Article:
Monday, January 12, 2009

The Fresh Prince Meets Doo-Wop

Here's one that's probably for the hardcore collector's only, but it's kinda fun if you're willing to be seen walking out of the record store with this. "When the Radio Is On" is the single off of Paul Shaffer (yes, David Letterman's bandleader... that Paul Shaffer)'s debut album, Coast To Coast. It came out in 1989 and it's of interest because it features Ecstasy of Whodini and The Fresh Prince (who otherwise never dropped guest verses). The album was sort of a compilation, where Shaffer went around the world (or at least different parts of the US) and collaborated with all types of famous musicians; and because it was the 80's, of course his New York song had to be a rap song!

It's not that terrible, though, in a hodge-podge kind of way. It starts out like a doo-wop song, but Ecstasy quickly comes on to kick the first verse, and from then on it's a flat-out rap song with a sung chorus. The Fresh Prince rhymes second, and at first comes off as well as he was doing on his own records, but after a few lines the lyrics stop sounding like they were written by him (indeed, he doesn't get a writing credit; but then rappers often didn't get writing credit for their lyrics back in the 80's), when he says lines like, "my first romance, ooh we used to dance to the man with the blue suede shoes." So, a young Will Smith and his first girlfriend started out dancing to Carl Perkins is what you're asking us to believe? Perhaps that line was originally intended for Shaffer, who actually takes the final verse for himself. That he comes off as the weakest link should go without saying to anybody within a mile of this blog, especially since he shouts every single word of his verse, but at least he's energetic.

And the instrumental is listenable enough. It's co-produced by Whodini's producer Larry Smith, Shaffer of course (Smith and Shaffer both also play the keyboards here), and Russell Simmons. It's got a healthy dose of live instrumentation by genuinely talented musicians and vocalists like singer/songwriters Johnny Maestro, Jay Siegel, Dion, Carole King and Ellie Greenwich. And everyone just sounds so awfully damn enthusiastic singing about how much they enjoy listening to the radio.

Now, I'd actually been half-heartedly looking for this one for a while (not too hard, 'cause you know), but could never remember the title. I just remembered seeing this live on The David Letterman Show, when Paul Shaffer did a big production number to promote his new record (naturally), and it featured The Fresh Prince and Daddy-O of Stetsasonic. Daddy-O was performing because Ecstasy was unable to attend (I still remember Letterman joking that "Ecstasy is in agony"), and a couple of the other vocalists were swapped around, too. But I finally found this 12" in somebody's dollar stock (where it belongs), so I had to pick it up: "that's that's song!" Then, once I got it home and knew what the title was, I did an online search, and found the original Letterman clip is on Youtube (but minus the Ecstasy joke - I guess that came later in the episode).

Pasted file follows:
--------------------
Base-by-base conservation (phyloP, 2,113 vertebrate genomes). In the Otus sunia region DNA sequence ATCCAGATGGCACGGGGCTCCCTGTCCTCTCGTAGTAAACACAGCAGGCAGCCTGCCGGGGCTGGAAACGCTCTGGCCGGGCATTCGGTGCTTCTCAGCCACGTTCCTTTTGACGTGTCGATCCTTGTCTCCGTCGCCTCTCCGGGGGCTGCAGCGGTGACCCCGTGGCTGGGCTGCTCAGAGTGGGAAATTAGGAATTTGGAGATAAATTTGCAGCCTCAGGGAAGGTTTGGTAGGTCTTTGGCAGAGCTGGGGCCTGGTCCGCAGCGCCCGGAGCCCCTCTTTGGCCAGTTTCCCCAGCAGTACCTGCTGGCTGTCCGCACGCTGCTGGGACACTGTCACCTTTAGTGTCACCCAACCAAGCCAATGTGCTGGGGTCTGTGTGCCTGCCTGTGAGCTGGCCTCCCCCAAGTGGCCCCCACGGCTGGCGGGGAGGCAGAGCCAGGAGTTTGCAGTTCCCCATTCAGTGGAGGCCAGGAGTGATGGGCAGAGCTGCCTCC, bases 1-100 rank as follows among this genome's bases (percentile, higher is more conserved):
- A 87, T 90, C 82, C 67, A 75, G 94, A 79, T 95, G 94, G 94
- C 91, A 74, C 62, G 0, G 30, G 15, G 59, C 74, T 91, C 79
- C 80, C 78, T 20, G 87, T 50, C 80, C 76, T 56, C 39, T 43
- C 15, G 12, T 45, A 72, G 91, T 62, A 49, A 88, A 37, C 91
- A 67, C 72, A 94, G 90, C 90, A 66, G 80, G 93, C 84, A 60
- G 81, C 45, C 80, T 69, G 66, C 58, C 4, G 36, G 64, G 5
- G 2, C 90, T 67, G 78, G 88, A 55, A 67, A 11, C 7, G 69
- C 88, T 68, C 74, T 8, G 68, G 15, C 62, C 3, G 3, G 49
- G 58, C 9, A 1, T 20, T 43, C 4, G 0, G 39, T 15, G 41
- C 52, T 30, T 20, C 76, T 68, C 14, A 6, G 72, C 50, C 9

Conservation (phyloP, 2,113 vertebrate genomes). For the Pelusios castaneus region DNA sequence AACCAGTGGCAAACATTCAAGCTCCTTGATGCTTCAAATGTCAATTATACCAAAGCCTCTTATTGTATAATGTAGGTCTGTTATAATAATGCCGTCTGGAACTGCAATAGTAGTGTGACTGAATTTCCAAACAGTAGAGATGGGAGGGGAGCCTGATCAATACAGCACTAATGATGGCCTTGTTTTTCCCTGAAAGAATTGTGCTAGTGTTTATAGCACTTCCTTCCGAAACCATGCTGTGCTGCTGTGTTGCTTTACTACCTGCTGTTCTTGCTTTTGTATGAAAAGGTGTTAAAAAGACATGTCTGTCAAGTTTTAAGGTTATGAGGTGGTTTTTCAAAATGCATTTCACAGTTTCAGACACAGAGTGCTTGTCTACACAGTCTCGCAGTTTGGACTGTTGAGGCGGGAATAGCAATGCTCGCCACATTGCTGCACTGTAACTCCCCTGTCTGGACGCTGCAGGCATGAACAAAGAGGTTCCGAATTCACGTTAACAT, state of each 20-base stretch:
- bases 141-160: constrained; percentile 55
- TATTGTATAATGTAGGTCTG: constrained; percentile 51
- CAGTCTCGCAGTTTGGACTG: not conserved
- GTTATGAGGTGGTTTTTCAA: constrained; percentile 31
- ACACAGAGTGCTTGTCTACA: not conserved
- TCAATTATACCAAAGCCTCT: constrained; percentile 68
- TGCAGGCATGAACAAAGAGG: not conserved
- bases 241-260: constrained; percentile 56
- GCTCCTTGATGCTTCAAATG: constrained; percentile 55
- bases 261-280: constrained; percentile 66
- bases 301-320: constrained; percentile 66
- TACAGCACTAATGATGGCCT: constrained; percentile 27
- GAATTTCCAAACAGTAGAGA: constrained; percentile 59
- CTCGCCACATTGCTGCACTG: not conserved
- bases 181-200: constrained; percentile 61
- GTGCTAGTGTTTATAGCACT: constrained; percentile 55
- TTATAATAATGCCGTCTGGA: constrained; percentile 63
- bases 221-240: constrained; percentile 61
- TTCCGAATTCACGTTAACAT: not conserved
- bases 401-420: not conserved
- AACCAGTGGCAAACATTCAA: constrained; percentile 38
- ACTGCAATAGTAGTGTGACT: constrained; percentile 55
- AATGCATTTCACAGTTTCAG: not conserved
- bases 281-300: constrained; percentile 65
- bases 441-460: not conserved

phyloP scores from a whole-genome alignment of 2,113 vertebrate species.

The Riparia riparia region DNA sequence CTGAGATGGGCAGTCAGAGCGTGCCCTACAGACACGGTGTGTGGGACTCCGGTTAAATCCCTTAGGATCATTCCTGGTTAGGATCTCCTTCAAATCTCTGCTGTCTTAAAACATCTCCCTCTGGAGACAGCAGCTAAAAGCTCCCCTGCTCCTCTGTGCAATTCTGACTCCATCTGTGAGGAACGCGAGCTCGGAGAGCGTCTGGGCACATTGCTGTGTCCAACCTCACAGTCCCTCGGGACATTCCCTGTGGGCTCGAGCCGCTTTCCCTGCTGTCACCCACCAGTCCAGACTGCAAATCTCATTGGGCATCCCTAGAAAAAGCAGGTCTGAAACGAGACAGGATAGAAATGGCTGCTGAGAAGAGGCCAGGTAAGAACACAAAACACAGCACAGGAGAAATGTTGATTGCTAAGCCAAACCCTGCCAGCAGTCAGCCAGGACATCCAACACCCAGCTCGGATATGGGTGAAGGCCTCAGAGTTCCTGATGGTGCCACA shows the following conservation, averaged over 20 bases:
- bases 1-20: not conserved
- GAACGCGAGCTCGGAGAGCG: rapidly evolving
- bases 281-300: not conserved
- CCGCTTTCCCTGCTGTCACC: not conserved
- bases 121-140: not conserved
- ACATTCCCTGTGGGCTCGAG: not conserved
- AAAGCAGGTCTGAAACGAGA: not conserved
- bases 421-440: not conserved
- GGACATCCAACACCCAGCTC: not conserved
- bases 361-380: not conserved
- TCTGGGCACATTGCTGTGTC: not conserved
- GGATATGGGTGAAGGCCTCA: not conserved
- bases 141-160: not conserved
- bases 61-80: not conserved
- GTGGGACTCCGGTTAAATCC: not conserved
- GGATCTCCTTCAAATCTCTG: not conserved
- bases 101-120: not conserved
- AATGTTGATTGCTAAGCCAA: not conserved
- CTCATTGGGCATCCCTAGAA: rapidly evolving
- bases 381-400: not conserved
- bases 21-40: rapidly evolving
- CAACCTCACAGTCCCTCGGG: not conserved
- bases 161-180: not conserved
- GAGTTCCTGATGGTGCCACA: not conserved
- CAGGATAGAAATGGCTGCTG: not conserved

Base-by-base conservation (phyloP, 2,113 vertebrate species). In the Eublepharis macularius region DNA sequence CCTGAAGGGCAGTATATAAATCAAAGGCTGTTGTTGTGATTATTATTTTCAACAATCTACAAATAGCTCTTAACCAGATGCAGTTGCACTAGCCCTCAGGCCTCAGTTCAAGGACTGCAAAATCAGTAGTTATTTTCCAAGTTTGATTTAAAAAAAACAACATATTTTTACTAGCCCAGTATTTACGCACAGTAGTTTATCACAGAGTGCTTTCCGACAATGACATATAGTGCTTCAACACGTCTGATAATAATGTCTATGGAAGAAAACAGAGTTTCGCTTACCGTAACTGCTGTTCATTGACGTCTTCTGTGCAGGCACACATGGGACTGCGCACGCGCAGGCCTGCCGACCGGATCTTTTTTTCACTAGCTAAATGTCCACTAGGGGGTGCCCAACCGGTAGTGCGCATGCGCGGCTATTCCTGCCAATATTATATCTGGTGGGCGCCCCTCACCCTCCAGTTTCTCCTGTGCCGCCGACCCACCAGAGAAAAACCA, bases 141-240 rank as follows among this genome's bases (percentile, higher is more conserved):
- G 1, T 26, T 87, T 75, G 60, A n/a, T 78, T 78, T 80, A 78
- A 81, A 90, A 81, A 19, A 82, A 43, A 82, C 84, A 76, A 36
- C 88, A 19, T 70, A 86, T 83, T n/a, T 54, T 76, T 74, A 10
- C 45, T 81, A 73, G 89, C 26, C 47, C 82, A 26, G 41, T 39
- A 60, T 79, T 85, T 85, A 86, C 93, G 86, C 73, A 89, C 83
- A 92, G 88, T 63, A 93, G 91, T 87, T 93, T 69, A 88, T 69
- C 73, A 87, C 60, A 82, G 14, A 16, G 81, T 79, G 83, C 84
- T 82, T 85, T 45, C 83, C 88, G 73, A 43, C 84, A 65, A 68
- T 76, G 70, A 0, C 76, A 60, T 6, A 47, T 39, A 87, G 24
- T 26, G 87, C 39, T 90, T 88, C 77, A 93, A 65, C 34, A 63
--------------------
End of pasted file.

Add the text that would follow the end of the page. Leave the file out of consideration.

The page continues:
Now, the 12" features five different mixes: The Big City Beat Mix, the Def & Dum Dub, The GoGo-A-GoGo Instrumental, Acappella and The Single. The one dubbed the single is the one from the album (I think it was also subtitled "The Single" there to showcase that it was, yaknow, the singlem which makes a little more sense). The Big City Beat Mix is an interesting alternative mix... it brings in some different musicians, most notably Jeff Lorber on keyboards (a lot of people with a lot of Grammys worked on this single!) , and goes for a less pop music-y vibe (though, of course, all variations of this song are inherently extremely poppy). The GoGo-A-GoGo instrumental is a bit different than the actual instrumentals to any of the other versions, but it's close to the Big City Beat Mix and features the same credits. The Acappella is self-explanatory.

Finally, there's the Def & Dum Dub, a version mixed by Larry Smith. Despite being called a dub version, it features full vocals; but most of the instruments are stripped away or turned into short sampled loops. This works to make it easily the most hip-hop sounding version of the song, though, in the case of a tune like this, I'm not sure if that's even preferable. Still, all told, the different mixes are varied enough that all five versions in a row hold together as an acceptable little listen when you're in the mood for something upbeat and goofy.


  1. Sometimes I hate you. You're always putting me on to records I never knew existed that I "need." I'm trying to STOP buying records, dammit!

  2. I have the LP album, too. Loved the video on YouTube for the song being performed on Letterman's show, especially when Paul Shaffer introduced Johnny Maestro ("16 Candles" "The Worst That Could Happen") as "...the greatest bel canto in doo wop and rock and roll." Maestro's the best!